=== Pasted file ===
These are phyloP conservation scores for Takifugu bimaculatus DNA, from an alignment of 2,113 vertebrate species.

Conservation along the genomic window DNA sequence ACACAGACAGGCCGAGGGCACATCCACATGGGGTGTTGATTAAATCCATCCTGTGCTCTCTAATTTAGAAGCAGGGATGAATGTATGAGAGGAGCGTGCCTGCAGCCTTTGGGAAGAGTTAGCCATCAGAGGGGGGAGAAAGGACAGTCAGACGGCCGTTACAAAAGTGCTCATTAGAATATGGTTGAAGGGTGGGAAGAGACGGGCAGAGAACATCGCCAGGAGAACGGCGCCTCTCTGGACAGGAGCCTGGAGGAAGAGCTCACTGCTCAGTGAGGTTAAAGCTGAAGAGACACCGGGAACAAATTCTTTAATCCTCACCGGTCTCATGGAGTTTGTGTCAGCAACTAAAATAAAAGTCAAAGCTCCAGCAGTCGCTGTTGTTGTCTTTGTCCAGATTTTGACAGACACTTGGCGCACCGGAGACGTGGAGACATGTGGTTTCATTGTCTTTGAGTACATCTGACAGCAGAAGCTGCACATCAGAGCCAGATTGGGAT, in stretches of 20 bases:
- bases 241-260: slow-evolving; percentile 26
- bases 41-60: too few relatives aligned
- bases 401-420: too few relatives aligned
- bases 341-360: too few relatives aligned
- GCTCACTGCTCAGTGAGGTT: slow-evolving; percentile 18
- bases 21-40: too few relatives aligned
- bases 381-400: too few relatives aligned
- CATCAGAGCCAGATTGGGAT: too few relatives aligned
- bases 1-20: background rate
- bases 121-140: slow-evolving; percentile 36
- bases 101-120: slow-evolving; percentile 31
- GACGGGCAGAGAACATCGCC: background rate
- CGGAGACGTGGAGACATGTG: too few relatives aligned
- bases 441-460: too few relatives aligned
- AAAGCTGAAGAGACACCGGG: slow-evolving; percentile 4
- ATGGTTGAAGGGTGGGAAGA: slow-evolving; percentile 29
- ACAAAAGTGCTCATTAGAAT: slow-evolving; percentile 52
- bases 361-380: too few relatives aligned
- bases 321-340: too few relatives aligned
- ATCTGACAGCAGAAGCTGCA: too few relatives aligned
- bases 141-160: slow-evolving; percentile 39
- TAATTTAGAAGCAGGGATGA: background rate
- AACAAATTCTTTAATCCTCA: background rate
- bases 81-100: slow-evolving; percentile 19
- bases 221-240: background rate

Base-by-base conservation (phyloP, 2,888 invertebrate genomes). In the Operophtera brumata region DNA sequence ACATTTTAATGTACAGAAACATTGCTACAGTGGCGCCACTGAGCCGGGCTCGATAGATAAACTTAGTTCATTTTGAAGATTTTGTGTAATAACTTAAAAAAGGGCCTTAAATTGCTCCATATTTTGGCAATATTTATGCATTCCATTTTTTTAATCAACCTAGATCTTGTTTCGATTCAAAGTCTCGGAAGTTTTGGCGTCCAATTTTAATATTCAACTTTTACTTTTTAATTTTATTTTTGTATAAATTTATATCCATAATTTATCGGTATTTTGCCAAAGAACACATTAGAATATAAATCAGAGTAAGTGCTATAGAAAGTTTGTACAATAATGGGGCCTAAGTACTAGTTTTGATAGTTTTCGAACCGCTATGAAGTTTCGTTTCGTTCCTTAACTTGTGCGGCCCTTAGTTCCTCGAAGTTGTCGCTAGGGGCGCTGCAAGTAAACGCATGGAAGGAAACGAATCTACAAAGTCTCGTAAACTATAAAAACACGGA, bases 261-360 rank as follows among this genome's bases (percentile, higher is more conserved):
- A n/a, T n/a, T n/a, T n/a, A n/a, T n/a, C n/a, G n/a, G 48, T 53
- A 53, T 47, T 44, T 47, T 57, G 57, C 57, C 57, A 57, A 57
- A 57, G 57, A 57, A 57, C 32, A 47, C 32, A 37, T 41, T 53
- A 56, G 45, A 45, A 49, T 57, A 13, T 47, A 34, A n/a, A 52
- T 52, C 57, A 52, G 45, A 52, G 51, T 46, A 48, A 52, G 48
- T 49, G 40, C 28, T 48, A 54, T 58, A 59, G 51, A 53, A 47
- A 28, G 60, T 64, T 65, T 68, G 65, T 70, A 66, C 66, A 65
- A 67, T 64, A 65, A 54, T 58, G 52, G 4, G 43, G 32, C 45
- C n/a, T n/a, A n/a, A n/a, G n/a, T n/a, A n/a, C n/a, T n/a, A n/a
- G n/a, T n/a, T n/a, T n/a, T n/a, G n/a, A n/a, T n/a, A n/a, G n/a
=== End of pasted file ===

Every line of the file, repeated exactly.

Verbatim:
These are phyloP conservation scores for Takifugu bimaculatus DNA, from an alignment of 2,113 vertebrate species.

Conservation along the genomic window DNA sequence ACACAGACAGGCCGAGGGCACATCCACATGGGGTGTTGATTAAATCCATCCTGTGCTCTCTAATTTAGAAGCAGGGATGAATGTATGAGAGGAGCGTGCCTGCAGCCTTTGGGAAGAGTTAGCCATCAGAGGGGGGAGAAAGGACAGTCAGACGGCCGTTACAAAAGTGCTCATTAGAATATGGTTGAAGGGTGGGAAGAGACGGGCAGAGAACATCGCCAGGAGAACGGCGCCTCTCTGGACAGGAGCCTGGAGGAAGAGCTCACTGCTCAGTGAGGTTAAAGCTGAAGAGACACCGGGAACAAATTCTTTAATCCTCACCGGTCTCATGGAGTTTGTGTCAGCAACTAAAATAAAAGTCAAAGCTCCAGCAGTCGCTGTTGTTGTCTTTGTCCAGATTTTGACAGACACTTGGCGCACCGGAGACGTGGAGACATGTGGTTTCATTGTCTTTGAGTACATCTGACAGCAGAAGCTGCACATCAGAGCCAGATTGGGAT, in stretches of 20 bases:
- bases 241-260: slow-evolving; percentile 26
- bases 41-60: too few relatives aligned
- bases 401-420: too few relatives aligned
- bases 341-360: too few relatives aligned
- GCTCACTGCTCAGTGAGGTT: slow-evolving; percentile 18
- bases 21-40: too few relatives aligned
- bases 381-400: too few relatives aligned
- CATCAGAGCCAGATTGGGAT: too few relatives aligned
- bases 1-20: background rate
- bases 121-140: slow-evolving; percentile 36
- bases 101-120: slow-evolving; percentile 31
- GACGGGCAGAGAACATCGCC: background rate
- CGGAGACGTGGAGACATGTG: too few relatives aligned
- bases 441-460: too few relatives aligned
- AAAGCTGAAGAGACACCGGG: slow-evolving; percentile 4
- ATGGTTGAAGGGTGGGAAGA: slow-evolving; percentile 29
- ACAAAAGTGCTCATTAGAAT: slow-evolving; percentile 52
- bases 361-380: too few relatives aligned
- bases 321-340: too few relatives aligned
- ATCTGACAGCAGAAGCTGCA: too few relatives aligned
- bases 141-160: slow-evolving; percentile 39
- TAATTTAGAAGCAGGGATGA: background rate
- AACAAATTCTTTAATCCTCA: background rate
- bases 81-100: slow-evolving; percentile 19
- bases 221-240: background rate

Base-by-base conservation (phyloP, 2,888 invertebrate genomes). In the Operophtera brumata region DNA sequence ACATTTTAATGTACAGAAACATTGCTACAGTGGCGCCACTGAGCCGGGCTCGATAGATAAACTTAGTTCATTTTGAAGATTTTGTGTAATAACTTAAAAAAGGGCCTTAAATTGCTCCATATTTTGGCAATATTTATGCATTCCATTTTTTTAATCAACCTAGATCTTGTTTCGATTCAAAGTCTCGGAAGTTTTGGCGTCCAATTTTAATATTCAACTTTTACTTTTTAATTTTATTTTTGTATAAATTTATATCCATAATTTATCGGTATTTTGCCAAAGAACACATTAGAATATAAATCAGAGTAAGTGCTATAGAAAGTTTGTACAATAATGGGGCCTAAGTACTAGTTTTGATAGTTTTCGAACCGCTATGAAGTTTCGTTTCGTTCCTTAACTTGTGCGGCCCTTAGTTCCTCGAAGTTGTCGCTAGGGGCGCTGCAAGTAAACGCATGGAAGGAAACGAATCTACAAAGTCTCGTAAACTATAAAAACACGGA, bases 261-360 rank as follows among this genome's bases (percentile, higher is more conserved):
- A n/a, T n/a, T n/a, T n/a, A n/a, T n/a, C n/a, G n/a, G 48, T 53
- A 53, T 47, T 44, T 47, T 57, G 57, C 57, C 57, A 57, A 57
- A 57, G 57, A 57, A 57, C 32, A 47, C 32, A 37, T 41, T 53
- A 56, G 45, A 45, A 49, T 57, A 13, T 47, A 34, A n/a, A 52
- T 52, C 57, A 52, G 45, A 52, G 51, T 46, A 48, A 52, G 48
- T 49, G 40, C 28, T 48, A 54, T 58, A 59, G 51, A 53, A 47
- A 28, G 60, T 64, T 65, T 68, G 65, T 70, A 66, C 66, A 65
- A 67, T 64, A 65, A 54, T 58, G 52, G 4, G 43, G 32, C 45
- C n/a, T n/a, A n/a, A n/a, G n/a, T n/a, A n/a, C n/a, T n/a, A n/a
- G n/a, T n/a, T n/a, T n/a, T n/a, G n/a, A n/a, T n/a, A n/a, G n/a